6. Learn and apply fundamental improvement methods in the selected area.
  7. Sustain and leverage the improvements.

Getting to Step 7 and establishing an “island of excellence” is a fundamental requirement for creating a reliability culture. This is where breakthroughs in thinking and working occur, focused improvements in equipment performance and reliability take place, and real plant-floor culture change emerges. In short, an island of excellence becomes the showplace, and breakthrough team members become the advocates.

While Steps 1 through 5 are essential—and in that order—it’s the activities in Step 6 that frequently stall or launch a true island of excellence. Step 6 (learning and applying fundamental improvement methods in the selected area) offers many different activity options. Here are some of the proven ones that will lead to equipment inspections for improving reliability. Let’s call them sub-steps of Step 6.

Step 6A: Communicate a compelling business case. Top management must clearly articulate a compelling business case for improving equipment reliability. In some cases, this might involve a basic lesson in the business of doing business. Discussion examples include:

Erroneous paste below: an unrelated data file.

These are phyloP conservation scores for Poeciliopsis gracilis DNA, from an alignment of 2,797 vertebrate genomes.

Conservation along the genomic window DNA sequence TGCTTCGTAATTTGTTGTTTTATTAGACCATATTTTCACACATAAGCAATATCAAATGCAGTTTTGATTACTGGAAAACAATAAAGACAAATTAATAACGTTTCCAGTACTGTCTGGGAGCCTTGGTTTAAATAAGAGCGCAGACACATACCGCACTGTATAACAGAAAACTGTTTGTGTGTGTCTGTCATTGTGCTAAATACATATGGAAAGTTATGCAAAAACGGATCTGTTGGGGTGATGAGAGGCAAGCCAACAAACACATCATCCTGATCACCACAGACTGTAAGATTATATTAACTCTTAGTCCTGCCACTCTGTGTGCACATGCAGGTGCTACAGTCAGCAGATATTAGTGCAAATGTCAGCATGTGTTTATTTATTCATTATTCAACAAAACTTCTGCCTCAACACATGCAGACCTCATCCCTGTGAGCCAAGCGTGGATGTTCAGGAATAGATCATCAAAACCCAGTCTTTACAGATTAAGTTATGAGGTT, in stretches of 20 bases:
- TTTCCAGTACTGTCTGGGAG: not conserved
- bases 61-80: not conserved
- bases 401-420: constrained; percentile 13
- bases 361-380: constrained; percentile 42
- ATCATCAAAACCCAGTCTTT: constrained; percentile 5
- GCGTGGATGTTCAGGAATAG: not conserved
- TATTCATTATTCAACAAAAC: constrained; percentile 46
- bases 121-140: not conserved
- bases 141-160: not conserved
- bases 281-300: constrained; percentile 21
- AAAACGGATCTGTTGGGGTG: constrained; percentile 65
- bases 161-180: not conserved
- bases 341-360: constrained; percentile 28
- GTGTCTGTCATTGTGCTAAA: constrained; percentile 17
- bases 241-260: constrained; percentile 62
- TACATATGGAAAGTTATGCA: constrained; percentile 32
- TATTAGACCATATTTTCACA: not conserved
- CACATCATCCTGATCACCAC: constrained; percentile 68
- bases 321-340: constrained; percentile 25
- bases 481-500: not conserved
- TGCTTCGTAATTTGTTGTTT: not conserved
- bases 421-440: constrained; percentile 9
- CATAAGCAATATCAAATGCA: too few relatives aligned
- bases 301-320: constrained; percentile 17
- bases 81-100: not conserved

• changes in the customer base, such as new customers and different expectations
  • increased level of competition in the marketplace
  • customer feedback and complaints about on-time deliveries
  • dwindling competitive advantages, including lead time, production time, and cost/unit
  • business growth opportunities, such as more production and more employees
  • increases in raw material and packaging costs that must be absorbed
  • changes in regulatory requirements
  • the impact of the current equipment performance and reliability on the business.

Step 6B: Discuss why this part of the plant was selected for improvement. Review the impact of the selected area (equipment, process) on the business cases discussed in Step 6a. Use historical data in Pareto-chart formats to help illustrate these points. For example: